Identity, Youth, and Crisis - Chapter 8, Race and Wider Identity Summary & Analysis

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Racial liberation or national liberation usually arises from achieving a sense of identity or a 'revolution or awareness.' Erikson will thus restate some elements of the problem of identity and tie them to the relatively new awareness of the position of blacks in the United States in 1968 when this book was written. First, Erikson focuses on the psychology of the oppressed black in the writings of W.E.B. DuBois. He discusses the 'inaudible', 'faceless,' and 'nameless' black person. Preoccupation with identity is a symptom of alienation and a corrective trend in historical evolution. Such preoccupation is important because it is central to realizing man's specieshood, realizing the dream of universal brotherhood. Identity is naturally territorial and is hard to resist.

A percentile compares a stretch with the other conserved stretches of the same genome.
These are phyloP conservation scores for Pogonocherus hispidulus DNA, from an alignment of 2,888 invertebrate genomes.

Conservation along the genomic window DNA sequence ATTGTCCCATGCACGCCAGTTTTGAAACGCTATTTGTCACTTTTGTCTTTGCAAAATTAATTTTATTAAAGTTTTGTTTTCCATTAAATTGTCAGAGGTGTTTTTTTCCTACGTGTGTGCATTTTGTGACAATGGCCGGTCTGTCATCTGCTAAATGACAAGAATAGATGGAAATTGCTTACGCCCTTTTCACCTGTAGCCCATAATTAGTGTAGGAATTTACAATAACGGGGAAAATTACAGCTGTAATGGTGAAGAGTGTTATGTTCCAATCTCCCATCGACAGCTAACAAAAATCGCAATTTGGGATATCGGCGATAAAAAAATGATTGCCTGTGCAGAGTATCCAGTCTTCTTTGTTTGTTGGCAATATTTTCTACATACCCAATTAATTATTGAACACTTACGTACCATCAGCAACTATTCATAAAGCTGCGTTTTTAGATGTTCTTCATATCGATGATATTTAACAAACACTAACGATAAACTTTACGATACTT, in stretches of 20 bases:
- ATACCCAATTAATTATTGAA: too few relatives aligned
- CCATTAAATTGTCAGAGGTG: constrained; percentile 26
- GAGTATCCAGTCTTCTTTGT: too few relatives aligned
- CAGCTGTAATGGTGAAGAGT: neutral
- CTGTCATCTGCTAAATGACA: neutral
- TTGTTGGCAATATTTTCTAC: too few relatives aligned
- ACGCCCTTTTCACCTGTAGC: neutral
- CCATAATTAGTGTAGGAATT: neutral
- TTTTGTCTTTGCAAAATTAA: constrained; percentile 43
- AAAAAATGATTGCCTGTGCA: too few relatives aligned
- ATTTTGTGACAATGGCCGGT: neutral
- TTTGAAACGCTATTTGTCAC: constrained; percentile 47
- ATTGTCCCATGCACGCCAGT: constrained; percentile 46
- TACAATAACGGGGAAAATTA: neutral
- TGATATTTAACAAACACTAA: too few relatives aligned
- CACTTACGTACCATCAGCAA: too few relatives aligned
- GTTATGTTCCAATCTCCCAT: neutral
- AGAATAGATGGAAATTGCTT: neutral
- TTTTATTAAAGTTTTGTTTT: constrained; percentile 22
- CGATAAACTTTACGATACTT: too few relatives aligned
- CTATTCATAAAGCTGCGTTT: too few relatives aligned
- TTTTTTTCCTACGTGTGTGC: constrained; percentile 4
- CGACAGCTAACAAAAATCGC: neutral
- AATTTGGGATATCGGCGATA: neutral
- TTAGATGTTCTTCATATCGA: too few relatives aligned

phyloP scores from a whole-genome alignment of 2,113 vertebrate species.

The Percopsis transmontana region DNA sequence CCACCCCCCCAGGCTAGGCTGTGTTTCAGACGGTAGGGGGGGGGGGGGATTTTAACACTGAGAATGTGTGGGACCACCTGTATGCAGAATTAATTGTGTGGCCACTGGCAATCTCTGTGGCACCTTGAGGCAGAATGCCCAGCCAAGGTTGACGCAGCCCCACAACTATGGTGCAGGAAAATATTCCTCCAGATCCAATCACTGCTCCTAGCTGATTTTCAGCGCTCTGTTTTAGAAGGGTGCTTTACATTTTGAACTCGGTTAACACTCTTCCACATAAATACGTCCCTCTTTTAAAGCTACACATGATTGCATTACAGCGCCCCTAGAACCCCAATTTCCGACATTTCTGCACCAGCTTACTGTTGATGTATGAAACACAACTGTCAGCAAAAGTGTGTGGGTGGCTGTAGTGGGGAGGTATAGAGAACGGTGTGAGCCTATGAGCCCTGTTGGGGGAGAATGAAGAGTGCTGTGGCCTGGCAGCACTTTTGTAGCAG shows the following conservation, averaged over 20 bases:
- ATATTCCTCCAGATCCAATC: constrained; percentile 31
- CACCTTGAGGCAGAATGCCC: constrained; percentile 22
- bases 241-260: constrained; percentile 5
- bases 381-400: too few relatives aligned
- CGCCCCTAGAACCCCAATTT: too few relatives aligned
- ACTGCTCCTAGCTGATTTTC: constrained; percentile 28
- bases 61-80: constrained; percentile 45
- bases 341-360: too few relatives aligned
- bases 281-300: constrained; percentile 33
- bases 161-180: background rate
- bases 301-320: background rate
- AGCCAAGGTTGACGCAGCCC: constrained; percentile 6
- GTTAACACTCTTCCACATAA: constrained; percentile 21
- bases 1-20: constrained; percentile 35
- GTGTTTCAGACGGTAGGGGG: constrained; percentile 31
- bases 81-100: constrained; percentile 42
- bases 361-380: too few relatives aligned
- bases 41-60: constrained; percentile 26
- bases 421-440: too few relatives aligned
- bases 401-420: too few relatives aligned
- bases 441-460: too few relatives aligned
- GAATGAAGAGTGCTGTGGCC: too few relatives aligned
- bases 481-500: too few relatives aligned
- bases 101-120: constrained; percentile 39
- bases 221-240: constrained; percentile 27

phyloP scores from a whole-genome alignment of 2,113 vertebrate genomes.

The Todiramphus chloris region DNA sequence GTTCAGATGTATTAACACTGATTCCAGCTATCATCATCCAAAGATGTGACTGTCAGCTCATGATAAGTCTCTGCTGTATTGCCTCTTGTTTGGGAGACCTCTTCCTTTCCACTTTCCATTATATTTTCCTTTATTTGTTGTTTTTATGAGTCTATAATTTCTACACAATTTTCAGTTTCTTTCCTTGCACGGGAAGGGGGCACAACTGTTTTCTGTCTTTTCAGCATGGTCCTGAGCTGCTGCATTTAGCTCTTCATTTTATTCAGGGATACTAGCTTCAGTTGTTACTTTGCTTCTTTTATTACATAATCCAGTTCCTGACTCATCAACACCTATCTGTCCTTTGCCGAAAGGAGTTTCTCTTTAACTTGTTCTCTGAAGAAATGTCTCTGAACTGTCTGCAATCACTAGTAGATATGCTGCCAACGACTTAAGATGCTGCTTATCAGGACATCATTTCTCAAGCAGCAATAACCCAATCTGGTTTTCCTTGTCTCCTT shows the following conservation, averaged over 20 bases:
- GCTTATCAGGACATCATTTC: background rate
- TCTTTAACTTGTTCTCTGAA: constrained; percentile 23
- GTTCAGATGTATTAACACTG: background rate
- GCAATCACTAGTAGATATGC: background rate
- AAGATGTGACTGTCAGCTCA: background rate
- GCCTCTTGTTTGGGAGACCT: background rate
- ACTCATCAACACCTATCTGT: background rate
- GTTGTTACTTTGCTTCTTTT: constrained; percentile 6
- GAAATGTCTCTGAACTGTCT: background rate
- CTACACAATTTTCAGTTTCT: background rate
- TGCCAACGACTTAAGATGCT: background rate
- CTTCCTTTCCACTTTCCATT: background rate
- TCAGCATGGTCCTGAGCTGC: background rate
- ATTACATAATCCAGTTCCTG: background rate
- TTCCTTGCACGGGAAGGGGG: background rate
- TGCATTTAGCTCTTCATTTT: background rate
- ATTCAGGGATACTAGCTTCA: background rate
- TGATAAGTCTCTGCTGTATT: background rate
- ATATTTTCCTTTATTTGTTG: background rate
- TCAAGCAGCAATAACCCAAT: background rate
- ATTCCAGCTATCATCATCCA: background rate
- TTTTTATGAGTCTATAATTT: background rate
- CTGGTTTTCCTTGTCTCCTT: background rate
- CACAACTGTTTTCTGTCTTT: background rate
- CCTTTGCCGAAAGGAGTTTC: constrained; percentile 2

Erikson thinks that the focus of many black writers on the negative and confused...

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This section contains 580 words
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